The MPAA and the DVD Copy Control Assn. filed data-theft charges against Johansen, of which he was acquitted in January by a three-judge panel in Oslo. The case is currently being retried.
In August, the California Supreme Court upheld a preliminary injunction against a U.S. defendant who had posted DeCSS on his Web site.
Regardless, numerous circumvention software programs such as 321 Studios' DVD X Copy are available in most electronics retail stores.
“Copyright protection [as it stands today] is completely useless,” said attorney Von Lohmann, who questions the need in light of ongoing strong sales of DVD players and content.
“DVD continues to sell like hot cakes,” he said.
The Empire Fights Back
Aware of the music industry's ongoing battle against piracy and the fact that a similar scenario awaits Hollywood in the next several years, copy protection companies such as SunnComm and Macrovision plan to launch DVD protection software in the fourth quarter.
Phoenix-based SunnComm Technologies will begin beta testing software later this year that prevents illegal copying of DVD content to a blank disc, according to president/CEO Peter Jacobs.
He says a major film studio “is knocking on our door” with interest. “They don't believe they have a more robust anti-copying technology in place yet,” Jacobs said.
SunnComm's MediaMax CD-3 protection software, which German record label BMG incorporated into its CD releases in the U.S., took a hit earlier this month when a Princeton graduate student announced on his Web site that the software could be circumvented simply by holding down the shift key on a computer keyboard.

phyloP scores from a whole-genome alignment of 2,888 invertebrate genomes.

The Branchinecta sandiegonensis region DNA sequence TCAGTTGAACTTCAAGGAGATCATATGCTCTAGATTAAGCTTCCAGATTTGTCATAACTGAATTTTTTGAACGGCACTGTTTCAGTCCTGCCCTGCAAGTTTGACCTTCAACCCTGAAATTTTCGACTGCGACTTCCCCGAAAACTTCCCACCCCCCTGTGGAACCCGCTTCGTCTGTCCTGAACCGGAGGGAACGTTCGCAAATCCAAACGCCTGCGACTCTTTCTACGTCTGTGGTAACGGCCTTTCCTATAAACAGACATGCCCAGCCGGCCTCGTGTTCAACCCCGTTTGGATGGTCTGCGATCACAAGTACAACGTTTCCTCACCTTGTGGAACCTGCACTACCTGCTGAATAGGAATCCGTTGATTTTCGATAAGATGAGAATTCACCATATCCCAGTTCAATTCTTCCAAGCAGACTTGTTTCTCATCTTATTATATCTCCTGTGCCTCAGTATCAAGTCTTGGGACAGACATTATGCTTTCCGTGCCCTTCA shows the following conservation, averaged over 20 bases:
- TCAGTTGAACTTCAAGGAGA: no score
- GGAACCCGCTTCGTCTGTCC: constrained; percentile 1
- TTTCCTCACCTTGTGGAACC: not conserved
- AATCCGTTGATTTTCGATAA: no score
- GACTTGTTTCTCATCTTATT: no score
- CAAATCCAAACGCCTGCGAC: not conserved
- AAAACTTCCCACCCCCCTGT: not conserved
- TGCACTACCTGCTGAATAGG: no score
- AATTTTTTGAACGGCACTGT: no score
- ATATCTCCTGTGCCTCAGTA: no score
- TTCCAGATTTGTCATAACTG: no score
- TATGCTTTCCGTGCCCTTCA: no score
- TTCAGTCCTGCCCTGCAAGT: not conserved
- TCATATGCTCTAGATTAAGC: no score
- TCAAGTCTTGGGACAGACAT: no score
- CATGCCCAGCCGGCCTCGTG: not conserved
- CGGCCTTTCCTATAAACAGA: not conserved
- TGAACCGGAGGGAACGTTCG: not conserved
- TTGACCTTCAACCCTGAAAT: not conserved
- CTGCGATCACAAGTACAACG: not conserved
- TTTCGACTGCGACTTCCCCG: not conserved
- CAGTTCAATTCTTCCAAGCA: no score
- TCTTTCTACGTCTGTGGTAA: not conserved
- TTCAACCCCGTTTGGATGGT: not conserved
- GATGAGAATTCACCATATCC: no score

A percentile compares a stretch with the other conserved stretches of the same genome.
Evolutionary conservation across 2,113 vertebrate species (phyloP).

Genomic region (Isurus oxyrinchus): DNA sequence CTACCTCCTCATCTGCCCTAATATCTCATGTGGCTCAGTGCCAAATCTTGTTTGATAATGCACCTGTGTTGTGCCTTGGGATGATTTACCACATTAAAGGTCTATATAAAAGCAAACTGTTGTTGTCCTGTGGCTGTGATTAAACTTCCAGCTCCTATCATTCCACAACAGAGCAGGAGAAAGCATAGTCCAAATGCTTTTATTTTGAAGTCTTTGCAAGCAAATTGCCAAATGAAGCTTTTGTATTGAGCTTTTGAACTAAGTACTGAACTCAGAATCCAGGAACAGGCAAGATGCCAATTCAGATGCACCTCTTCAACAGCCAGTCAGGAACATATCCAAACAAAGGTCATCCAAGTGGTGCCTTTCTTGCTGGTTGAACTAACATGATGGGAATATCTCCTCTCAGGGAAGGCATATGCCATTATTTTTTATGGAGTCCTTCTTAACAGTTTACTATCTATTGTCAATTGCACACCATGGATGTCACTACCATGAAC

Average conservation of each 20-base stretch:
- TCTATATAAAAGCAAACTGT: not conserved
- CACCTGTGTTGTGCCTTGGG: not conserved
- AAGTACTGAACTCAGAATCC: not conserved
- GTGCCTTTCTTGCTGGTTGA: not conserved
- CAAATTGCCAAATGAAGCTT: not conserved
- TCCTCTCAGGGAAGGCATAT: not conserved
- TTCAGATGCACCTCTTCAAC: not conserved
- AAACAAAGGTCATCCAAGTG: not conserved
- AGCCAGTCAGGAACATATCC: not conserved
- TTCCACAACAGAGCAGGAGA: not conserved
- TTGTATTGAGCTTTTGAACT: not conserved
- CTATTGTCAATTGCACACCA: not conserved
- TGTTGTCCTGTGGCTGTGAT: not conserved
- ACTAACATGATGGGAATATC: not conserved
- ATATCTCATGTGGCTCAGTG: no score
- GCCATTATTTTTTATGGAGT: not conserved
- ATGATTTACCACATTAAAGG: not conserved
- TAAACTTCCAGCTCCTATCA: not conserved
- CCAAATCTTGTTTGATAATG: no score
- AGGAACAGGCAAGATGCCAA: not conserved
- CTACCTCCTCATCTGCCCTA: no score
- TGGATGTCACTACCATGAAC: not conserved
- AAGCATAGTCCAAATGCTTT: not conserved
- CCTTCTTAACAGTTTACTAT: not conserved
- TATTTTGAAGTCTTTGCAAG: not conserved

SunnComm responded by filing a lawsuit against the student.
Santa Clara, Calif.-based Macrovision, which some observers say has a monopoly on analog-based copy protection software, will launch upgraded software in the fourth quarter that features digital rights management (DRM) technology.
“We have relationships with several influential companies in the DRM space, but copyright holders' problems are not just digital, they're also analog,” said Carol Flaherty, SVP worldwide sales in the entertainment technologies division. “The world is still primarily analog based. You have to have protection for whatever devices are still dominant in the marketplace.”
Last week, San Diego-based Verance Corp. announced that it had entered into a multiyear deal with Universal Pictures to provide audiovisual watermarking on DVD and VHS home video product, theatrical releases, pay-per-view, video–on-demand, and TV broadcasts.
Finally, a German electronics retailer has pulled copy-protection circumvention software from its shelves after deciding not to contest an Oct. 6 filing by Macrovision that cited a new German law that bans the sale of such devices.
The rise in DVD piracy is largely dependent on the evolution of stronger PCs, the proliferation of broadband, and expanded hard drives.
Without these improvements, transporting DVD content remains an arduous task.
The typical movie DVD uses up to 9GB of data, which can't be burned to a CD that holds 650MB of data. In addition, the average PC hard drive holds about 18GB, or the equivalent of two feature movies.
“Movie files are one heck of a lot larger than music files,” said Flaherty. “It takes a lot of memory to handle that.”